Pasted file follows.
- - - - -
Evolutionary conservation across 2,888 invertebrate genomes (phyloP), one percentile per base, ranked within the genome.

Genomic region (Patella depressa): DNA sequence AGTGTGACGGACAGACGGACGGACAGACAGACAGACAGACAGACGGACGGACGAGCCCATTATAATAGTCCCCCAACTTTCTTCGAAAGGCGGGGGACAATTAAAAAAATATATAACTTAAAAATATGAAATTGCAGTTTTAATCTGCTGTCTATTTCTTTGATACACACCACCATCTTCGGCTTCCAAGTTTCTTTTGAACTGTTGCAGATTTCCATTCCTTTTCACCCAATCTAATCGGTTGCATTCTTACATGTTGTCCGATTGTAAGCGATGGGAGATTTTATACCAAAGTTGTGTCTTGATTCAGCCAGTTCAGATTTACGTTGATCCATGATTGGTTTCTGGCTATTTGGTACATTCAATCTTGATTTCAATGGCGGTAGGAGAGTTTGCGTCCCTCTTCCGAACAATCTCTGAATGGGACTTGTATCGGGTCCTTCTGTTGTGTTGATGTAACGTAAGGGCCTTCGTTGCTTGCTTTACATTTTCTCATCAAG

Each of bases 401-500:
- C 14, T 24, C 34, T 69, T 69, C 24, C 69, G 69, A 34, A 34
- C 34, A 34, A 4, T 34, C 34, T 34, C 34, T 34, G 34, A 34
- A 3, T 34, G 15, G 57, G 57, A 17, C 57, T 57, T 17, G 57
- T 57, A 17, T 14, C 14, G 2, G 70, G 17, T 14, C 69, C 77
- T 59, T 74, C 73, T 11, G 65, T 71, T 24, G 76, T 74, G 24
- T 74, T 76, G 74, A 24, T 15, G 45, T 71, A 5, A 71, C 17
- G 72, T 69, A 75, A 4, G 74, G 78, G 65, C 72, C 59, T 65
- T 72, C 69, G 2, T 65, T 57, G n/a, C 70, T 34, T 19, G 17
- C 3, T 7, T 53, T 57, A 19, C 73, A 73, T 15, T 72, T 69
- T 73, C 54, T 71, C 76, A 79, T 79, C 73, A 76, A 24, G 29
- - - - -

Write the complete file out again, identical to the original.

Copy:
Evolutionary conservation across 2,888 invertebrate genomes (phyloP), one percentile per base, ranked within the genome.

Genomic region (Patella depressa): DNA sequence AGTGTGACGGACAGACGGACGGACAGACAGACAGACAGACAGACGGACGGACGAGCCCATTATAATAGTCCCCCAACTTTCTTCGAAAGGCGGGGGACAATTAAAAAAATATATAACTTAAAAATATGAAATTGCAGTTTTAATCTGCTGTCTATTTCTTTGATACACACCACCATCTTCGGCTTCCAAGTTTCTTTTGAACTGTTGCAGATTTCCATTCCTTTTCACCCAATCTAATCGGTTGCATTCTTACATGTTGTCCGATTGTAAGCGATGGGAGATTTTATACCAAAGTTGTGTCTTGATTCAGCCAGTTCAGATTTACGTTGATCCATGATTGGTTTCTGGCTATTTGGTACATTCAATCTTGATTTCAATGGCGGTAGGAGAGTTTGCGTCCCTCTTCCGAACAATCTCTGAATGGGACTTGTATCGGGTCCTTCTGTTGTGTTGATGTAACGTAAGGGCCTTCGTTGCTTGCTTTACATTTTCTCATCAAG

Each of bases 401-500:
- C 14, T 24, C 34, T 69, T 69, C 24, C 69, G 69, A 34, A 34
- C 34, A 34, A 4, T 34, C 34, T 34, C 34, T 34, G 34, A 34
- A 3, T 34, G 15, G 57, G 57, A 17, C 57, T 57, T 17, G 57
- T 57, A 17, T 14, C 14, G 2, G 70, G 17, T 14, C 69, C 77
- T 59, T 74, C 73, T 11, G 65, T 71, T 24, G 76, T 74, G 24
- T 74, T 76, G 74, A 24, T 15, G 45, T 71, A 5, A 71, C 17
- G 72, T 69, A 75, A 4, G 74, G 78, G 65, C 72, C 59, T 65
- T 72, C 69, G 2, T 65, T 57, G n/a, C 70, T 34, T 19, G 17
- C 3, T 7, T 53, T 57, A 19, C 73, A 73, T 15, T 72, T 69
- T 73, C 54, T 71, C 76, A 79, T 79, C 73, A 76, A 24, G 29